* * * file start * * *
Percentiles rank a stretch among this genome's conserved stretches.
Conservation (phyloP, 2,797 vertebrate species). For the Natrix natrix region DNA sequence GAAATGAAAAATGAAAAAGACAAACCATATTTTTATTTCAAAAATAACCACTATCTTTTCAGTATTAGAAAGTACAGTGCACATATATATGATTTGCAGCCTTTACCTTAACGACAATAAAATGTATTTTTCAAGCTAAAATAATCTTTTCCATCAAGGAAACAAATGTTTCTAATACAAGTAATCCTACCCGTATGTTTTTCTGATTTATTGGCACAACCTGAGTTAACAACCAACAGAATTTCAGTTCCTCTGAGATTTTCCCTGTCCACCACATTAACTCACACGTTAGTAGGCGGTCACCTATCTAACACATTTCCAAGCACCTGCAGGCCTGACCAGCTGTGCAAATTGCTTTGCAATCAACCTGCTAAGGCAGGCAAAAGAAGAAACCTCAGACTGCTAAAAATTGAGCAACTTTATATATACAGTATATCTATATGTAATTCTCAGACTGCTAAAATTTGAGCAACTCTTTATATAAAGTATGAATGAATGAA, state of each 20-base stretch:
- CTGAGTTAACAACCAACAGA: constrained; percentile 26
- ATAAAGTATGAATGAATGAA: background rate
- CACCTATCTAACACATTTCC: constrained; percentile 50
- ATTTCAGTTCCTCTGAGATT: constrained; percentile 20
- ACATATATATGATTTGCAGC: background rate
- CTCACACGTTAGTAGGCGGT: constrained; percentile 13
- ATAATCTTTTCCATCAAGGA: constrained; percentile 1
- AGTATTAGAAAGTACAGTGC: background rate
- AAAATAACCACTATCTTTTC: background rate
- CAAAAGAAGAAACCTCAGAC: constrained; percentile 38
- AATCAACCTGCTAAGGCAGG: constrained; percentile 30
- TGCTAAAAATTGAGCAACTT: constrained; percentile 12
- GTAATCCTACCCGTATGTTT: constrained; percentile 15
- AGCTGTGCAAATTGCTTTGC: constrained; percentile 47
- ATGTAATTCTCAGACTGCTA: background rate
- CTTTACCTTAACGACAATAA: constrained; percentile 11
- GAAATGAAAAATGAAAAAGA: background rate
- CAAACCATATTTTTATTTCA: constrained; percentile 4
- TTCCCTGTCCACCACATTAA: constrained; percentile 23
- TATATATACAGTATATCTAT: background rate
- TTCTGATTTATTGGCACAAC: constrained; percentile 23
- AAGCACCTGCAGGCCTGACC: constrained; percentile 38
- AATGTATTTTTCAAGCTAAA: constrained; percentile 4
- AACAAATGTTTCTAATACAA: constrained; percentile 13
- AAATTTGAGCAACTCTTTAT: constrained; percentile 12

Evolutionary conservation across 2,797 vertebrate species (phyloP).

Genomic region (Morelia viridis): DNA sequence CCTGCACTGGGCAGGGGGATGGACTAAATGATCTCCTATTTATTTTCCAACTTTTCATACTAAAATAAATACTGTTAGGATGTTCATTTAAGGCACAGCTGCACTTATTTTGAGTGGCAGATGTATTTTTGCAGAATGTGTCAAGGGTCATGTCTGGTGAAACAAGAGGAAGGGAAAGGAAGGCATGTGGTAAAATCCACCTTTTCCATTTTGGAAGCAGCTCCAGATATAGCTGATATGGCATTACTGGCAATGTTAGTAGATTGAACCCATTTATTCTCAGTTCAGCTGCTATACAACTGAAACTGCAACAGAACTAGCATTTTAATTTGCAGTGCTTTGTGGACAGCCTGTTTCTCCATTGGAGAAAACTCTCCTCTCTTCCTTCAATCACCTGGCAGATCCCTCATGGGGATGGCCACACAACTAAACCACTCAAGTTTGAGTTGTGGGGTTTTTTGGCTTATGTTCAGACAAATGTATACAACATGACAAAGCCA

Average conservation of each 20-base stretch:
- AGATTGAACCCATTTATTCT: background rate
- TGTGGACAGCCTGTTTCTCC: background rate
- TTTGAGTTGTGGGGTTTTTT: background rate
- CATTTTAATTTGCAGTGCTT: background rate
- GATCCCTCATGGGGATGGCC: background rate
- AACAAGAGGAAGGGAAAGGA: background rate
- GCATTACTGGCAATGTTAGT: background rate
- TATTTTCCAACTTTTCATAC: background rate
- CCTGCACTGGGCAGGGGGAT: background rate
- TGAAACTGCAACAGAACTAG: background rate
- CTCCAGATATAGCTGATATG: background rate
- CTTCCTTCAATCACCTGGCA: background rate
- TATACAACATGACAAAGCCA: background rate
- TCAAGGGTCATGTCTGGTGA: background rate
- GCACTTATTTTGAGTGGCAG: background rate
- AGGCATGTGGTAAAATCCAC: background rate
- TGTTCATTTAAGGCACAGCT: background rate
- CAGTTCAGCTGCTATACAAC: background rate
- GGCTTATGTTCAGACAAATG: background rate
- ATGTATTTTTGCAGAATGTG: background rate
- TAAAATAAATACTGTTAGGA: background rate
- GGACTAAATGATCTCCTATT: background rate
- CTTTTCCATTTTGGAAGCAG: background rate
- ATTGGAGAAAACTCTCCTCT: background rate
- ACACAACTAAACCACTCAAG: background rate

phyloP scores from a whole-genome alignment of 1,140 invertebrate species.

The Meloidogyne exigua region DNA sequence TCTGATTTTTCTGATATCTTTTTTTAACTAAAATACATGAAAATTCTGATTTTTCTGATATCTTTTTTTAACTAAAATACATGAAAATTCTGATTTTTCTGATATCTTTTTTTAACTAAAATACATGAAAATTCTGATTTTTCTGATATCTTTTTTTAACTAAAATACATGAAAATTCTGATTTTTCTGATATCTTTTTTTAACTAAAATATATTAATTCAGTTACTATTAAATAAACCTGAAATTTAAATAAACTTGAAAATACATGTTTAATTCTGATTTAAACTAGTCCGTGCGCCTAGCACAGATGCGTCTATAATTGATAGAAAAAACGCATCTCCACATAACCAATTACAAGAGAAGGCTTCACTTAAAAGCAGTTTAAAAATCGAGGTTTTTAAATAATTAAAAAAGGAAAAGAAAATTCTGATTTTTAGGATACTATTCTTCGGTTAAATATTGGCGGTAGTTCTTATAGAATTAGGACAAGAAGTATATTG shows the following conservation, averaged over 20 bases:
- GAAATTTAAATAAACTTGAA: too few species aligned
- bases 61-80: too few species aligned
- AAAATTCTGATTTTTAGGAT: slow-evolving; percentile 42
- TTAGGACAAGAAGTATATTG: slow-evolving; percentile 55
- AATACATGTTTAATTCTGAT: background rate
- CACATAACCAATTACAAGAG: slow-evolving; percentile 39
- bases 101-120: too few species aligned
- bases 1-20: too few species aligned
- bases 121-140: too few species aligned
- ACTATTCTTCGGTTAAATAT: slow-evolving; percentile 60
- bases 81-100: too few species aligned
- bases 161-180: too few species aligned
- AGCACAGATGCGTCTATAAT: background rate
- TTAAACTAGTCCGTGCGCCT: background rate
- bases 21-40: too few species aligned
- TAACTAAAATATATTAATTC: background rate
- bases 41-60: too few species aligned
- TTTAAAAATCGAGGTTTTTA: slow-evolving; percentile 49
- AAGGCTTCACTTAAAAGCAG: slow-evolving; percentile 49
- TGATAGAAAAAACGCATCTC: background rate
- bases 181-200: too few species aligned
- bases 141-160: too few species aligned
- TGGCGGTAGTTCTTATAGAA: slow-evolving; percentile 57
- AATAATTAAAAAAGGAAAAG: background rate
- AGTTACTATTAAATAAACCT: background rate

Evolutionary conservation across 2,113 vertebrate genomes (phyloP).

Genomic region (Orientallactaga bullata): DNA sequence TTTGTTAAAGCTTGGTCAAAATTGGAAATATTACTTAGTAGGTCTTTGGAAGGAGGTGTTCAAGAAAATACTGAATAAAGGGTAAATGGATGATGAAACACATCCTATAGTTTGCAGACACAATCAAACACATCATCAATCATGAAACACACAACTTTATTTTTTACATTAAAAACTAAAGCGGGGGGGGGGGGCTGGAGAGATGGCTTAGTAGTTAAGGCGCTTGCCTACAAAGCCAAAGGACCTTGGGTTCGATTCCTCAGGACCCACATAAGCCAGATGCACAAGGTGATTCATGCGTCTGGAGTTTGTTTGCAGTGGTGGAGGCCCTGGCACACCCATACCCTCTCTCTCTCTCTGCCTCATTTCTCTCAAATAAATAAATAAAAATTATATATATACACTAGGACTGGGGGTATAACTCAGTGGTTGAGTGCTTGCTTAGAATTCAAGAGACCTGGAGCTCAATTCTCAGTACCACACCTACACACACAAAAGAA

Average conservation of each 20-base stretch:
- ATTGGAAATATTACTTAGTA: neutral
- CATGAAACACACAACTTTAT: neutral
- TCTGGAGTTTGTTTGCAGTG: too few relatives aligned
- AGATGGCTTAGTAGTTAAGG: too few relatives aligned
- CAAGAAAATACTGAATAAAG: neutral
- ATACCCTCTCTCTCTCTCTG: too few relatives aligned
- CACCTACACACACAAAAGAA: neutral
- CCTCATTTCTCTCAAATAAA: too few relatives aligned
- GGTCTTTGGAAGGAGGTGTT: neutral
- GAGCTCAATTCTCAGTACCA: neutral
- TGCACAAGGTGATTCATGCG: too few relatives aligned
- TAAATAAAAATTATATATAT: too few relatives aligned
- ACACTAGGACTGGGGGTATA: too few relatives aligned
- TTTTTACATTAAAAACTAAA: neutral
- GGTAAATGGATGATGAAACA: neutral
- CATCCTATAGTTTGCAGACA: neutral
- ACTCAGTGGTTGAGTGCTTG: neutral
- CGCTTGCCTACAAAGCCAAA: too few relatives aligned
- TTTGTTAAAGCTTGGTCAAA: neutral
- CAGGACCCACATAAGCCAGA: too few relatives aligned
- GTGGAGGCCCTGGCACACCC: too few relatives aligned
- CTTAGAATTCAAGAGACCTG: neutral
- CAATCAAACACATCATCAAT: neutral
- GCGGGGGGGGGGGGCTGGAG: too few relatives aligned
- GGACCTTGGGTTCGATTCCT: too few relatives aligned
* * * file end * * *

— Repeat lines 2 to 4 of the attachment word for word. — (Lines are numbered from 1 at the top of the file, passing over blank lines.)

Conservation (phyloP, 2,797 vertebrate species). For the Natrix natrix region DNA sequence GAAATGAAAAATGAAAAAGACAAACCATATTTTTATTTCAAAAATAACCACTATCTTTTCAGTATTAGAAAGTACAGTGCACATATATATGATTTGCAGCCTTTACCTTAACGACAATAAAATGTATTTTTCAAGCTAAAATAATCTTTTCCATCAAGGAAACAAATGTTTCTAATACAAGTAATCCTACCCGTATGTTTTTCTGATTTATTGGCACAACCTGAGTTAACAACCAACAGAATTTCAGTTCCTCTGAGATTTTCCCTGTCCACCACATTAACTCACACGTTAGTAGGCGGTCACCTATCTAACACATTTCCAAGCACCTGCAGGCCTGACCAGCTGTGCAAATTGCTTTGCAATCAACCTGCTAAGGCAGGCAAAAGAAGAAACCTCAGACTGCTAAAAATTGAGCAACTTTATATATACAGTATATCTATATGTAATTCTCAGACTGCTAAAATTTGAGCAACTCTTTATATAAAGTATGAATGAATGAA, state of each 20-base stretch:
- CTGAGTTAACAACCAACAGA: constrained; percentile 26
- ATAAAGTATGAATGAATGAA: background rate